Even as he digs into his stance against the smoking ban, Olson veers into another personal tangent... although this one has a reasonable point:
I am troubled by my friends and constituents who don’t agree with me who feel it necessary to give my wife an ear full on this subject. Jennie doesn’t get to place that vote, I do. She works as a nurse at the Heart Hospital in Sioux Falls and at the Interlakes Medical Center in Madison. She understands the medical rationale against smoking and would, if she were in the position to do so, vote for the ban. You wouldn’t stop at the playground during recess and bawl my kids out for my vote. They have as much to do with how I vote as Jennie does on this issue. I encourage feedback, but please, direct it to me and not my family [State Senator Russell Olson, legislative update, 2009.02.22]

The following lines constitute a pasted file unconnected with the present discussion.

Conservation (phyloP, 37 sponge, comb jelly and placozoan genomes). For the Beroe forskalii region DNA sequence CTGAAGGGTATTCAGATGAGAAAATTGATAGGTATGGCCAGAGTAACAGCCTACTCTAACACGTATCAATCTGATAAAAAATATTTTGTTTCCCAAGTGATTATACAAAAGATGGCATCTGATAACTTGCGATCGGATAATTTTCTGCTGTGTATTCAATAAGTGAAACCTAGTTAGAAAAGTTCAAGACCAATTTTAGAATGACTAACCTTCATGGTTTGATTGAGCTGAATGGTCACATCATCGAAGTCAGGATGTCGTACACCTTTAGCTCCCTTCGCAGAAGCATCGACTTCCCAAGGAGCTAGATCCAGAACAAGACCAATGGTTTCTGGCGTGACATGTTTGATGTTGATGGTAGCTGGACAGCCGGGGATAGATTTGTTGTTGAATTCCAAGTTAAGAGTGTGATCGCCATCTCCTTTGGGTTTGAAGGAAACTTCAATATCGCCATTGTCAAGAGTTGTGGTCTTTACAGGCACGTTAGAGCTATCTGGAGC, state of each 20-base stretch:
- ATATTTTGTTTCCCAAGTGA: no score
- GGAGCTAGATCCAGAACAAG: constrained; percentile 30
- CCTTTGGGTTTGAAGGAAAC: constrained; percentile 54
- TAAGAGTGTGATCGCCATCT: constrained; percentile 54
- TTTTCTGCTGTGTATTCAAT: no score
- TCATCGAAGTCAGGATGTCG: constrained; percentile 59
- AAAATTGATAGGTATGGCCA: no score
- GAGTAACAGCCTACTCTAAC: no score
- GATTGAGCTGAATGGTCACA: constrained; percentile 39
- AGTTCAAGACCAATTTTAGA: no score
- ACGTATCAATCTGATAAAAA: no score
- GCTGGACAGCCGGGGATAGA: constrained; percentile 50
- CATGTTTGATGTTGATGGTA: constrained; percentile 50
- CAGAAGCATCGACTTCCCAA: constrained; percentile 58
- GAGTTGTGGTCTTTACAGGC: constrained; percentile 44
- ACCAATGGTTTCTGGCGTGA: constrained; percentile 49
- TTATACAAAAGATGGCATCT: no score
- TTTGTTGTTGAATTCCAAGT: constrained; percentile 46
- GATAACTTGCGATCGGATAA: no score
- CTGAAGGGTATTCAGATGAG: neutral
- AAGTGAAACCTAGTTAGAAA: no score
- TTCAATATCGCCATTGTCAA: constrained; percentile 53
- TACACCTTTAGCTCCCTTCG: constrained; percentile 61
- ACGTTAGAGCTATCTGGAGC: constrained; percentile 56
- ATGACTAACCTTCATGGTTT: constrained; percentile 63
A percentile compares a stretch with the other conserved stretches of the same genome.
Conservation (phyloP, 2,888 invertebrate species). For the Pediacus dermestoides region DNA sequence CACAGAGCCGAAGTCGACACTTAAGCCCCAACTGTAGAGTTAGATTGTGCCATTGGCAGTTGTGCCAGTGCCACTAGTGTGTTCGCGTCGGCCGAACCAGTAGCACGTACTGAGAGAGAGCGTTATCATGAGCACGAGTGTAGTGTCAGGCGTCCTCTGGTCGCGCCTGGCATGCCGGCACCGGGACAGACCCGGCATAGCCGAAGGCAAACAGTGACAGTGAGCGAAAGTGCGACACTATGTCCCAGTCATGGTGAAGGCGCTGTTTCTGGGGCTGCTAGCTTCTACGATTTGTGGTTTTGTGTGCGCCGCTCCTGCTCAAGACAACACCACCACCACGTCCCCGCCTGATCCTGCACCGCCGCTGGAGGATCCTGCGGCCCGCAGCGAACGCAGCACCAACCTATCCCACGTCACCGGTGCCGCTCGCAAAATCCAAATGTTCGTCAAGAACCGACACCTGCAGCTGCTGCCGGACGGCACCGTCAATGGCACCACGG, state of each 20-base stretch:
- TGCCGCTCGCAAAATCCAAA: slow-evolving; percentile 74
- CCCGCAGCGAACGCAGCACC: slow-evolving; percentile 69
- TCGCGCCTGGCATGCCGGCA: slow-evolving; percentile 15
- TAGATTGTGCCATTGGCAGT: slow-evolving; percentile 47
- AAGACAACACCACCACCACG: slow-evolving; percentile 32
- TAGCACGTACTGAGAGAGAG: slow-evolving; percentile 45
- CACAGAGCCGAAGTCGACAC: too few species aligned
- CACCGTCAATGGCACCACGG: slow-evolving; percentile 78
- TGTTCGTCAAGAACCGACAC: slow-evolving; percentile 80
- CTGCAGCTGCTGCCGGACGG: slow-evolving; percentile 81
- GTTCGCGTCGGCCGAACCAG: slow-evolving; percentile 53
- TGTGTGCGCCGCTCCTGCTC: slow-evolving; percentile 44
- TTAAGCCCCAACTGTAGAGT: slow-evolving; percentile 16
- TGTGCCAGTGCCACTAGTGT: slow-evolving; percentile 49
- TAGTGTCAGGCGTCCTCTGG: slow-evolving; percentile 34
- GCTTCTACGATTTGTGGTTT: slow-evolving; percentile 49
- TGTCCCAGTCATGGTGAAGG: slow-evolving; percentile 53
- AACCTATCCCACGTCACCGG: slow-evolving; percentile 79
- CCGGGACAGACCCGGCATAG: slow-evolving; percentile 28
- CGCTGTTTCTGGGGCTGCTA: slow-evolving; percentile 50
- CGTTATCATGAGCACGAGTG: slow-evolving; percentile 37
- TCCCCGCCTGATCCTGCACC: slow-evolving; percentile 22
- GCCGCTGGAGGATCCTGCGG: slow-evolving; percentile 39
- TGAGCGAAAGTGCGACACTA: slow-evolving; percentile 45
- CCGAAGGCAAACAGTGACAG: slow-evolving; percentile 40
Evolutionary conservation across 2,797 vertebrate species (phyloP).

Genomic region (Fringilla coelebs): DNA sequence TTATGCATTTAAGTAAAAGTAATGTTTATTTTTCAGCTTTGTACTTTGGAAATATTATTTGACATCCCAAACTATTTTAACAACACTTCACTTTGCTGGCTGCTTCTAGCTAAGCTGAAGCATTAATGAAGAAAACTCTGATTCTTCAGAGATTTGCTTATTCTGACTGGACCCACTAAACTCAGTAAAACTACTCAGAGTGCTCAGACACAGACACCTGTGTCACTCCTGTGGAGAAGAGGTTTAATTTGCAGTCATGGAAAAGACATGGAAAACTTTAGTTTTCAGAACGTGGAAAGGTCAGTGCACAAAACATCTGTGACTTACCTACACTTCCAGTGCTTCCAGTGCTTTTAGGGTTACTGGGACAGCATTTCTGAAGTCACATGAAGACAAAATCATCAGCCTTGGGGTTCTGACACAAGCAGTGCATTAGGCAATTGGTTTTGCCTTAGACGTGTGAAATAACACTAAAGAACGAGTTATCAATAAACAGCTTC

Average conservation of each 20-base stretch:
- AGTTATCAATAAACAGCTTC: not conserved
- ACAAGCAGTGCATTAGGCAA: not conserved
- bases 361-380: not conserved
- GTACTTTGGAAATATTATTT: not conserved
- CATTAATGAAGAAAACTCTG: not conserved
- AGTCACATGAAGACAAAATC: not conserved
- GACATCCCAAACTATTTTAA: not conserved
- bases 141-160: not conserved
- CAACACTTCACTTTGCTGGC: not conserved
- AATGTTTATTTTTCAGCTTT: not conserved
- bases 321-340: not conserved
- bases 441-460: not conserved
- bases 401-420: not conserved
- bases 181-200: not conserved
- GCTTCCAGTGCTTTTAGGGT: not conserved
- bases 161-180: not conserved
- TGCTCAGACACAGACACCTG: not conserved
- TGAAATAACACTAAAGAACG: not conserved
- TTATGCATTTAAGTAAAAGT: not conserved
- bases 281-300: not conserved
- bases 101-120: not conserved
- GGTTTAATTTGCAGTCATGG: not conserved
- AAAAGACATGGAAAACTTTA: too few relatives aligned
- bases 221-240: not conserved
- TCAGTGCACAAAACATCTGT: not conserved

Now I don't know just what those earfuls Jennie's been catching have consisted of. I can imagine that if I worked in health care, I'd be keenly interested in the smoking ban. If one of my co-workers in that health care setting were married to public figure opposing such legislation, it would probably be a natural topic of conversation to ask, "What the heck is he thinking?"
At which point, if she said, "My husband does his job; I do mine. You'll have to talk to him," I'd let it rest. If she invites further conversation, great. Otherwise, back to work.
Russ is right: he's the Senator, he casts the votes, and he has to answer for those votes. People can certainly ask Jennie if they see her, but they shouldn't expect her to act as the senator's secretary or message service and definitely not punching bag. Jennie shouldn't have to answer for Russ's bad legislative decisions any more than my lovely wife should have to answer for my cranky blog posts. Russ and I both have plenty of channels of communication available for feedback and bawlings out.
Besides, I hear Jennie comes from Democrat stock, so the in-laws are probably working on Russ already.